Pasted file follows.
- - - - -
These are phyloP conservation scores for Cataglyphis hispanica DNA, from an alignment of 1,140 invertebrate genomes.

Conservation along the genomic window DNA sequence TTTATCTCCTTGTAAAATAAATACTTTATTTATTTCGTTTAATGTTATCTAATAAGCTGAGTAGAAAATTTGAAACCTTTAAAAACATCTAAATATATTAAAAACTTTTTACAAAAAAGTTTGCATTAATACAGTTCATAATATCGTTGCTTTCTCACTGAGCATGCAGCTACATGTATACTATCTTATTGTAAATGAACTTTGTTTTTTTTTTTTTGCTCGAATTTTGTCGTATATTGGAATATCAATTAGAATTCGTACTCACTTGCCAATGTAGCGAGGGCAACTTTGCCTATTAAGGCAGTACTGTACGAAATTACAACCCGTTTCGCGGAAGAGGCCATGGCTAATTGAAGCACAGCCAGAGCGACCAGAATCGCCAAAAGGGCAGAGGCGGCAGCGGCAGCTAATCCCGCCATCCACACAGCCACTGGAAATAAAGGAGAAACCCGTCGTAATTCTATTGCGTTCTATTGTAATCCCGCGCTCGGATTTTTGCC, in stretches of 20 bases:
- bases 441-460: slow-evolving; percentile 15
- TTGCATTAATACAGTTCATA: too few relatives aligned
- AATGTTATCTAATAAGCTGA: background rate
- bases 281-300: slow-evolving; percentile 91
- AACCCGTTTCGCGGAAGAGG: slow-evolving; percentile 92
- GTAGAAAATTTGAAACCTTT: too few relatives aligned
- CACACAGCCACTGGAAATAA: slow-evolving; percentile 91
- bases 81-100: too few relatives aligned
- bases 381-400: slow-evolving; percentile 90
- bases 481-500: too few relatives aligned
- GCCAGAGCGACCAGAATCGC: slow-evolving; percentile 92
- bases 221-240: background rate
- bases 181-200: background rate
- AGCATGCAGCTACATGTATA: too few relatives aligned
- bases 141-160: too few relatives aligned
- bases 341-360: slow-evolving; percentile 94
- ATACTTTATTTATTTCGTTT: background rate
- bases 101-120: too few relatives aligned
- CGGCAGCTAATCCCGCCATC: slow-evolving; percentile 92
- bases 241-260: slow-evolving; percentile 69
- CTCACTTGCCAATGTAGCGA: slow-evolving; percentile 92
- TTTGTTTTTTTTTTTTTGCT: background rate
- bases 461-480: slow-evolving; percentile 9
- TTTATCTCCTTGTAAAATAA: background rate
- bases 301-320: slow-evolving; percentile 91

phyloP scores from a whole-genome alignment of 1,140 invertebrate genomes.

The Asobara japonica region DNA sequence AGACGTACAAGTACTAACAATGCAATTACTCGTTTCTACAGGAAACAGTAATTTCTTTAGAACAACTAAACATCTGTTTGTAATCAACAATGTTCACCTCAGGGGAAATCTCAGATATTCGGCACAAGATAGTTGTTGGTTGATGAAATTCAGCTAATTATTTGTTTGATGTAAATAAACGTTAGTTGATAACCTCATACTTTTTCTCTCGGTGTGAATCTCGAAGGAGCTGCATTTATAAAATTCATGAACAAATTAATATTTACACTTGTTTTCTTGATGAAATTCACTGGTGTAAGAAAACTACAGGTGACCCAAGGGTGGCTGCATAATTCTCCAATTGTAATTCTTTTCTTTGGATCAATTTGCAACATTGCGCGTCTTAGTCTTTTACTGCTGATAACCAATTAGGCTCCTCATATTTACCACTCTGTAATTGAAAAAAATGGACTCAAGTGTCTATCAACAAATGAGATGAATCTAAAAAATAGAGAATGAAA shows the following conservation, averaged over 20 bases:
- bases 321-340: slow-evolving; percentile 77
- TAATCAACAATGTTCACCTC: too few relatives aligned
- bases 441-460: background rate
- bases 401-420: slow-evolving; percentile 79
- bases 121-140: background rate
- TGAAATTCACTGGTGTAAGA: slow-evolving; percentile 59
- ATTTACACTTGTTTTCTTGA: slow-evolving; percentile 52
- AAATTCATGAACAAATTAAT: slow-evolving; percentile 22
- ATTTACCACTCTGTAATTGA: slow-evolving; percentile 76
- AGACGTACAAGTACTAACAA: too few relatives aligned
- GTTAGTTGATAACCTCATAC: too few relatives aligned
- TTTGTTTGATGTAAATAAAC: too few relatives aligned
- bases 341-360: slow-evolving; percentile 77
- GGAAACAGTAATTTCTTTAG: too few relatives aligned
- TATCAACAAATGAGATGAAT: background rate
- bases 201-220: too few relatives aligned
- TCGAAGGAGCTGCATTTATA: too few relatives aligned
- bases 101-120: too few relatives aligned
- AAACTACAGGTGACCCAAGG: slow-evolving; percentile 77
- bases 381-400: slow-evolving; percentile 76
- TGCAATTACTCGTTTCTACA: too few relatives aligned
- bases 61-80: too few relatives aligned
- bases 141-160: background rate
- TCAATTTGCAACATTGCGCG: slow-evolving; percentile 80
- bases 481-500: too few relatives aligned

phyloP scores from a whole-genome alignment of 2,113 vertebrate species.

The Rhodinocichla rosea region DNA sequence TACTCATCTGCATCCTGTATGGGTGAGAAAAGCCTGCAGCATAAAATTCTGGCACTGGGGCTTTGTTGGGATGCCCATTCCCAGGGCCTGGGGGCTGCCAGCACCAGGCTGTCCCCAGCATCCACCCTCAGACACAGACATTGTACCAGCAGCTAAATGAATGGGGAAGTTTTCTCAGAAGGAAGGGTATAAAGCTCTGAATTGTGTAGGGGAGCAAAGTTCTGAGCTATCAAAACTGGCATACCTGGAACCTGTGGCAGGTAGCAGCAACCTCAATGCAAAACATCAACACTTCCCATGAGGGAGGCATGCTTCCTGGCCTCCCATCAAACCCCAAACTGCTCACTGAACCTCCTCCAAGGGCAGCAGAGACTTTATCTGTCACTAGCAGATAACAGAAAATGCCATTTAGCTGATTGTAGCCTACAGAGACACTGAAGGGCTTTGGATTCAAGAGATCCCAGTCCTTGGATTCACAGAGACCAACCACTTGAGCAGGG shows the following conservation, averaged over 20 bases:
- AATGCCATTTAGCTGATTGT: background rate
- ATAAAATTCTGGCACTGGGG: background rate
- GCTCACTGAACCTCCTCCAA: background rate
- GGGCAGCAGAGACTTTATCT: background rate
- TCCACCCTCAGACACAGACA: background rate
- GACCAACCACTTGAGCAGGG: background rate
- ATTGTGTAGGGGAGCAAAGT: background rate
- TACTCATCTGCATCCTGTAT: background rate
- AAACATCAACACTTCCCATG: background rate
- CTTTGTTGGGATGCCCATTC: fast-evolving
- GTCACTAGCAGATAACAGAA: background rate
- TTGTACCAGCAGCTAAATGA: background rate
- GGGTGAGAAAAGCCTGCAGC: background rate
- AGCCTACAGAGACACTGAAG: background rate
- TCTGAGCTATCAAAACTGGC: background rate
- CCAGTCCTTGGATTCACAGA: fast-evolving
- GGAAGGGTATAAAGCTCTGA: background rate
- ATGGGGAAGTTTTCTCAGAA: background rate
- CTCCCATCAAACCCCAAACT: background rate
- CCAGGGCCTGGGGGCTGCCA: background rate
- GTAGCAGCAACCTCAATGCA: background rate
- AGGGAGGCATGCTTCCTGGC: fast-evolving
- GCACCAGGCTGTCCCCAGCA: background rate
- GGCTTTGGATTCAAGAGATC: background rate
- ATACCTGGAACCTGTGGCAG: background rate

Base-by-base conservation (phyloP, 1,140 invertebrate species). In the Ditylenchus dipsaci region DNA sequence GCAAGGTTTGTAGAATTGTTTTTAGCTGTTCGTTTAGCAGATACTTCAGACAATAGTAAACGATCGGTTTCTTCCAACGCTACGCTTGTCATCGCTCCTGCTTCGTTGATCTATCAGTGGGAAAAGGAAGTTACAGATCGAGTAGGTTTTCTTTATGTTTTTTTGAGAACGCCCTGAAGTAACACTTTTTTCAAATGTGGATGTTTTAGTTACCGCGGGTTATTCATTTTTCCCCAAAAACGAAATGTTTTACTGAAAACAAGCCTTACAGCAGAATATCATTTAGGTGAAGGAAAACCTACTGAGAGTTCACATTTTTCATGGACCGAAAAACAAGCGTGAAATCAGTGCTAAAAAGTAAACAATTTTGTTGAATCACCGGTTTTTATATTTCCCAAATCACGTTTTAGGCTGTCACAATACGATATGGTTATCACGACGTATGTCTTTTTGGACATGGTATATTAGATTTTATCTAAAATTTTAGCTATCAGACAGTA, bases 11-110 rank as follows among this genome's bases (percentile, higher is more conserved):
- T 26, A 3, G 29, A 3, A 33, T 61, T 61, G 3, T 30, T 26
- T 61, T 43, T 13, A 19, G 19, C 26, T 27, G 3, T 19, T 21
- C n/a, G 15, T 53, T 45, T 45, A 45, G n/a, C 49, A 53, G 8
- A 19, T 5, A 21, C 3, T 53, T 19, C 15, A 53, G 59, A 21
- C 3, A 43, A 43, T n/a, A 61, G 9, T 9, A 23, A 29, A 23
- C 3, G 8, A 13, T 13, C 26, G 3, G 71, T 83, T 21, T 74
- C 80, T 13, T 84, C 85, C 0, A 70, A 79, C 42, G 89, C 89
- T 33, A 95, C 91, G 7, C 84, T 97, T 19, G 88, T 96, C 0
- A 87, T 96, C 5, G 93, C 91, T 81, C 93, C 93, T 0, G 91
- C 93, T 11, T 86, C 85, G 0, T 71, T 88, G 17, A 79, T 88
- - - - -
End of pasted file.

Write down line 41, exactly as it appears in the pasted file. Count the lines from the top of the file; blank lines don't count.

- TTTGTTTGATGTAAATAAAC: too few relatives aligned